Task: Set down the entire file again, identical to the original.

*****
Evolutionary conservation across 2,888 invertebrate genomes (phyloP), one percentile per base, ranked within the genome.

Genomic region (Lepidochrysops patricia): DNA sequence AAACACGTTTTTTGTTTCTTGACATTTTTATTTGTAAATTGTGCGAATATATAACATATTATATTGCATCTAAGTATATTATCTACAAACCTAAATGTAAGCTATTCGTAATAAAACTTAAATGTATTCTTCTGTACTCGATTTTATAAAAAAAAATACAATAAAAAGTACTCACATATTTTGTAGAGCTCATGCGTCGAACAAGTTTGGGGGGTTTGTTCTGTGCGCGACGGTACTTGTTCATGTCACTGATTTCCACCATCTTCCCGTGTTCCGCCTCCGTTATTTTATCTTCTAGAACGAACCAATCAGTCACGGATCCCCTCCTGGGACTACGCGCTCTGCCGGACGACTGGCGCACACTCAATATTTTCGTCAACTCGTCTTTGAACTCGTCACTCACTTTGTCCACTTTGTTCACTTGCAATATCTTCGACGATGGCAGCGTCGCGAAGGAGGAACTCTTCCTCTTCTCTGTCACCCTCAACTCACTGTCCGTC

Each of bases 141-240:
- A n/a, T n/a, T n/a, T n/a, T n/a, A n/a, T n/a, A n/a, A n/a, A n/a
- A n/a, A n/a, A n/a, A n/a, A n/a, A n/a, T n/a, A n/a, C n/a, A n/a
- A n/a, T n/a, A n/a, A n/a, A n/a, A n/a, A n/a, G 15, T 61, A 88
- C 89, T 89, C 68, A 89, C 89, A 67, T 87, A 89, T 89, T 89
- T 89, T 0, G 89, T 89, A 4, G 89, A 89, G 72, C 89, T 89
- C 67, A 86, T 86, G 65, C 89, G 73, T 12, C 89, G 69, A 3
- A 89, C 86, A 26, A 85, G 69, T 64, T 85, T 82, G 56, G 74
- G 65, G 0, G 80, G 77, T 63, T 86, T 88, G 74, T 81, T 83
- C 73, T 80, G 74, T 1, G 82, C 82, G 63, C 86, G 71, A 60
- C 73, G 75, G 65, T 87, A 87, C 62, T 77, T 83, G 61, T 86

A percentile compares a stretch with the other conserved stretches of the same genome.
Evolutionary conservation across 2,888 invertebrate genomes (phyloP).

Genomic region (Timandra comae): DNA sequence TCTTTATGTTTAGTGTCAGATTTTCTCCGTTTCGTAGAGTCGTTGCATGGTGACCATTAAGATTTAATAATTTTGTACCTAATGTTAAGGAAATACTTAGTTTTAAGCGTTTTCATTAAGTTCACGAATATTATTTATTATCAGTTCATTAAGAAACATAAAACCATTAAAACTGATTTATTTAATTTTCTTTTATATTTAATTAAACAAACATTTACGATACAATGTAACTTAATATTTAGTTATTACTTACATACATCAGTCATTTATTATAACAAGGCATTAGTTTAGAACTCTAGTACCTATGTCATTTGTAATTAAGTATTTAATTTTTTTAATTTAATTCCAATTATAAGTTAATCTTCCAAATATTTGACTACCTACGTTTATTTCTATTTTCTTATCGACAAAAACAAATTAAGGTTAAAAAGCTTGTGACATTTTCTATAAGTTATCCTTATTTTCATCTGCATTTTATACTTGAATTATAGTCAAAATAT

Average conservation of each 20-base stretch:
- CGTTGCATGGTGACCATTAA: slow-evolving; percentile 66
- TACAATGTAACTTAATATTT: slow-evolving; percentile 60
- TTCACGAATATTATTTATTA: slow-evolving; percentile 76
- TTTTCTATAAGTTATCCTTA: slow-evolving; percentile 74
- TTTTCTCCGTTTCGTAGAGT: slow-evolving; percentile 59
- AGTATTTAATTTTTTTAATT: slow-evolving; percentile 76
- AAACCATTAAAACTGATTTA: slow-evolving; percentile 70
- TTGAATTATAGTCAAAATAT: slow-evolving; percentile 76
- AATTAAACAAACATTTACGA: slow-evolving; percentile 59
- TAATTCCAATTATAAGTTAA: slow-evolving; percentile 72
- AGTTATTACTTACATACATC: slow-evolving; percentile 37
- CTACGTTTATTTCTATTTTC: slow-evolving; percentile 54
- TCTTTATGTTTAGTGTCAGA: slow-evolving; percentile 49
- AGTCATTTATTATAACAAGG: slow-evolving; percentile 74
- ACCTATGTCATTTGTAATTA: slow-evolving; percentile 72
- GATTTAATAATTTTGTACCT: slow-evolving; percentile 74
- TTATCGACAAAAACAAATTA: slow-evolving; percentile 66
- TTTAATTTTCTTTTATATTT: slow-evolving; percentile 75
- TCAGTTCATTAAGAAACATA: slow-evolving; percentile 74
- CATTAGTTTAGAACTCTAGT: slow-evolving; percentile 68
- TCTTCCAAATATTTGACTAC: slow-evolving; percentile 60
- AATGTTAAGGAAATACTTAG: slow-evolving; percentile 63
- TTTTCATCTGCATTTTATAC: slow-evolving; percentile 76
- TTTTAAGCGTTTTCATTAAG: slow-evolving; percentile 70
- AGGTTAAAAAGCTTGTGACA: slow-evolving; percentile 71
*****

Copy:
Evolutionary conservation across 2,888 invertebrate genomes (phyloP), one percentile per base, ranked within the genome.

Genomic region (Lepidochrysops patricia): DNA sequence AAACACGTTTTTTGTTTCTTGACATTTTTATTTGTAAATTGTGCGAATATATAACATATTATATTGCATCTAAGTATATTATCTACAAACCTAAATGTAAGCTATTCGTAATAAAACTTAAATGTATTCTTCTGTACTCGATTTTATAAAAAAAAATACAATAAAAAGTACTCACATATTTTGTAGAGCTCATGCGTCGAACAAGTTTGGGGGGTTTGTTCTGTGCGCGACGGTACTTGTTCATGTCACTGATTTCCACCATCTTCCCGTGTTCCGCCTCCGTTATTTTATCTTCTAGAACGAACCAATCAGTCACGGATCCCCTCCTGGGACTACGCGCTCTGCCGGACGACTGGCGCACACTCAATATTTTCGTCAACTCGTCTTTGAACTCGTCACTCACTTTGTCCACTTTGTTCACTTGCAATATCTTCGACGATGGCAGCGTCGCGAAGGAGGAACTCTTCCTCTTCTCTGTCACCCTCAACTCACTGTCCGTC

Each of bases 141-240:
- A n/a, T n/a, T n/a, T n/a, T n/a, A n/a, T n/a, A n/a, A n/a, A n/a
- A n/a, A n/a, A n/a, A n/a, A n/a, A n/a, T n/a, A n/a, C n/a, A n/a
- A n/a, T n/a, A n/a, A n/a, A n/a, A n/a, A n/a, G 15, T 61, A 88
- C 89, T 89, C 68, A 89, C 89, A 67, T 87, A 89, T 89, T 89
- T 89, T 0, G 89, T 89, A 4, G 89, A 89, G 72, C 89, T 89
- C 67, A 86, T 86, G 65, C 89, G 73, T 12, C 89, G 69, A 3
- A 89, C 86, A 26, A 85, G 69, T 64, T 85, T 82, G 56, G 74
- G 65, G 0, G 80, G 77, T 63, T 86, T 88, G 74, T 81, T 83
- C 73, T 80, G 74, T 1, G 82, C 82, G 63, C 86, G 71, A 60
- C 73, G 75, G 65, T 87, A 87, C 62, T 77, T 83, G 61, T 86

A percentile compares a stretch with the other conserved stretches of the same genome.
Evolutionary conservation across 2,888 invertebrate genomes (phyloP).

Genomic region (Timandra comae): DNA sequence TCTTTATGTTTAGTGTCAGATTTTCTCCGTTTCGTAGAGTCGTTGCATGGTGACCATTAAGATTTAATAATTTTGTACCTAATGTTAAGGAAATACTTAGTTTTAAGCGTTTTCATTAAGTTCACGAATATTATTTATTATCAGTTCATTAAGAAACATAAAACCATTAAAACTGATTTATTTAATTTTCTTTTATATTTAATTAAACAAACATTTACGATACAATGTAACTTAATATTTAGTTATTACTTACATACATCAGTCATTTATTATAACAAGGCATTAGTTTAGAACTCTAGTACCTATGTCATTTGTAATTAAGTATTTAATTTTTTTAATTTAATTCCAATTATAAGTTAATCTTCCAAATATTTGACTACCTACGTTTATTTCTATTTTCTTATCGACAAAAACAAATTAAGGTTAAAAAGCTTGTGACATTTTCTATAAGTTATCCTTATTTTCATCTGCATTTTATACTTGAATTATAGTCAAAATAT

Average conservation of each 20-base stretch:
- CGTTGCATGGTGACCATTAA: slow-evolving; percentile 66
- TACAATGTAACTTAATATTT: slow-evolving; percentile 60
- TTCACGAATATTATTTATTA: slow-evolving; percentile 76
- TTTTCTATAAGTTATCCTTA: slow-evolving; percentile 74
- TTTTCTCCGTTTCGTAGAGT: slow-evolving; percentile 59
- AGTATTTAATTTTTTTAATT: slow-evolving; percentile 76
- AAACCATTAAAACTGATTTA: slow-evolving; percentile 70
- TTGAATTATAGTCAAAATAT: slow-evolving; percentile 76
- AATTAAACAAACATTTACGA: slow-evolving; percentile 59
- TAATTCCAATTATAAGTTAA: slow-evolving; percentile 72
- AGTTATTACTTACATACATC: slow-evolving; percentile 37
- CTACGTTTATTTCTATTTTC: slow-evolving; percentile 54
- TCTTTATGTTTAGTGTCAGA: slow-evolving; percentile 49
- AGTCATTTATTATAACAAGG: slow-evolving; percentile 74
- ACCTATGTCATTTGTAATTA: slow-evolving; percentile 72
- GATTTAATAATTTTGTACCT: slow-evolving; percentile 74
- TTATCGACAAAAACAAATTA: slow-evolving; percentile 66
- TTTAATTTTCTTTTATATTT: slow-evolving; percentile 75
- TCAGTTCATTAAGAAACATA: slow-evolving; percentile 74
- CATTAGTTTAGAACTCTAGT: slow-evolving; percentile 68
- TCTTCCAAATATTTGACTAC: slow-evolving; percentile 60
- AATGTTAAGGAAATACTTAG: slow-evolving; percentile 63
- TTTTCATCTGCATTTTATAC: slow-evolving; percentile 76
- TTTTAAGCGTTTTCATTAAG: slow-evolving; percentile 70
- AGGTTAAAAAGCTTGTGACA: slow-evolving; percentile 71